Community round-up, Comment of the Week, Open Thread, and Similar Matters

Cognitive Bias Codex--you'll need to zoom in
Cognitive Bias Codex–you’ll need to zoom in

I’ve been thinking of doing some form of regular “comment of the week” to highlight particularly good comments, along with “most interesting things I read elsewhere.” And sure, it can be an Open Thread, too, though really, you’re pretty free to treat every thread like an Open Thread. :) This would be in addition to the regular posts, not in place of them. Which day do you think would be better: Wedensday or Saturday?

So this week’s Comment of the Week award goes to Ertuğrul Aşina, for adding yet more information to my post on the Turkic Peoples:

There are Turks in Turkey, like my family, that still uses their Asian family names. Mine are called Aşinas, which probably is a corrupted form of Ashina Clan and Meteçanyus which is likely to refer to Moduchanyu. … My paternal family hails from a pretty isolated town of northern Turkey, where almost everyone looks like blonde Asians and talk in a manner that rest of the Turks don’t really understand easily. …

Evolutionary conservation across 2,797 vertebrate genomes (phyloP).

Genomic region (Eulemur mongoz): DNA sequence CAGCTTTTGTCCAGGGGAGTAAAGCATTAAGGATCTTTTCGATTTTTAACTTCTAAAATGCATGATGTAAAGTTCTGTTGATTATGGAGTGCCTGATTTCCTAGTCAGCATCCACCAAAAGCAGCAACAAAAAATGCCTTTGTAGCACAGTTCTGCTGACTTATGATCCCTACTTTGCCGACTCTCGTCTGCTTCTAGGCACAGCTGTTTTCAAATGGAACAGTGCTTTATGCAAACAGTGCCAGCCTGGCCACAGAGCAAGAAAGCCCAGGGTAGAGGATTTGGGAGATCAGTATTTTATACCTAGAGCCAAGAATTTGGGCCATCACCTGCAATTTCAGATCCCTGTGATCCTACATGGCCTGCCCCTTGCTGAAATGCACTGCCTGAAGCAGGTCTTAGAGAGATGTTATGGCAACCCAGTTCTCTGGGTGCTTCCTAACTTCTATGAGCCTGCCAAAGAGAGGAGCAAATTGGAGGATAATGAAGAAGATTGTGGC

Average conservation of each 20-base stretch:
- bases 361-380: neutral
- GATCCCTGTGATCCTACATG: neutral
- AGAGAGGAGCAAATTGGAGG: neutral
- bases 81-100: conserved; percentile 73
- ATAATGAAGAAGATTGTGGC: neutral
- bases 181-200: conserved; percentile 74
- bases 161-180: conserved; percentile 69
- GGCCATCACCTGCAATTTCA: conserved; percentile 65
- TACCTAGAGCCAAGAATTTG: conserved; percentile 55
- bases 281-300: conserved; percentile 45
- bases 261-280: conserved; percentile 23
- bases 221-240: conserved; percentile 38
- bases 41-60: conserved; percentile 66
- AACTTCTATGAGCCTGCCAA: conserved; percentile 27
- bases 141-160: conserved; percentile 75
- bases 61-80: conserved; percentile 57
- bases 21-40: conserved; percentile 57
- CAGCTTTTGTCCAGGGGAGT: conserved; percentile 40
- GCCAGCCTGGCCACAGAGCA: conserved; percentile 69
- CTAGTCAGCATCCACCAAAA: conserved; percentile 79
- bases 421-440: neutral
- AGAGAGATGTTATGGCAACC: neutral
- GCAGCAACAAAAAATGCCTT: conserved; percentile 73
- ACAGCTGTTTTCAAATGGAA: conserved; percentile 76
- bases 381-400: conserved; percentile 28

I encourage you to read the whole comment.

(L-R) Daniel C. Dennett, Napoleon Chagnon, David Haig, Steven Pinker, Richard Wrangham, John Brockman, with thanks to Edge.org
(L-R) Daniel C. Dennett, Napoleon Chagnon, David Haig, Steven Pinker, Richard Wrangham, John Brockman, with thanks to Edge.org

In other news, I read a fabulous interview with Napleon Chagnon, Blood is their Argument. (Also staring Steven Pinker, Richard Wrangham, Daniel C. Dennett, David Haig, and Richard Dawkins.) Chagnon wrote Yanomamo: The Fierce People, in which he showed–via extensive demographic data–that the Yanomamo tribesmen who had the most children were also the ones who had killed the most other people.

For this significant accomplishment, of course, he has been “vilified by other anthropologists, condemned by his professional association (which subsequently rescinded its reprimand), and ultimately forced to give up his fieldwork. Throughout his ordeal, he never wavered in his defense of science. In 2012 he was elected to the National Academy of Sciences.”

But back to the interview:

STEVEN PINKER:  You’re one of the last of the classical ethnographers, someone who goes in to study a relatively uncontacted, technologically traditional hunting people.  That’s not the way a lot of anthropology is done these days. I remember a conversation at a faculty lunch with a professor of anthropology, and I asked him what tribe he studied. He said he studied the nuclear engineers of Los Alamos Labs in New Mexico.

I believe he is referring to Hugh Gusterson’s Nuclear Rites: A Weapons Laboratory at the End of the Cold War, thought it is actually set at Lawrence Livermore National Laboratory. (That is a really easy thing to mix up.)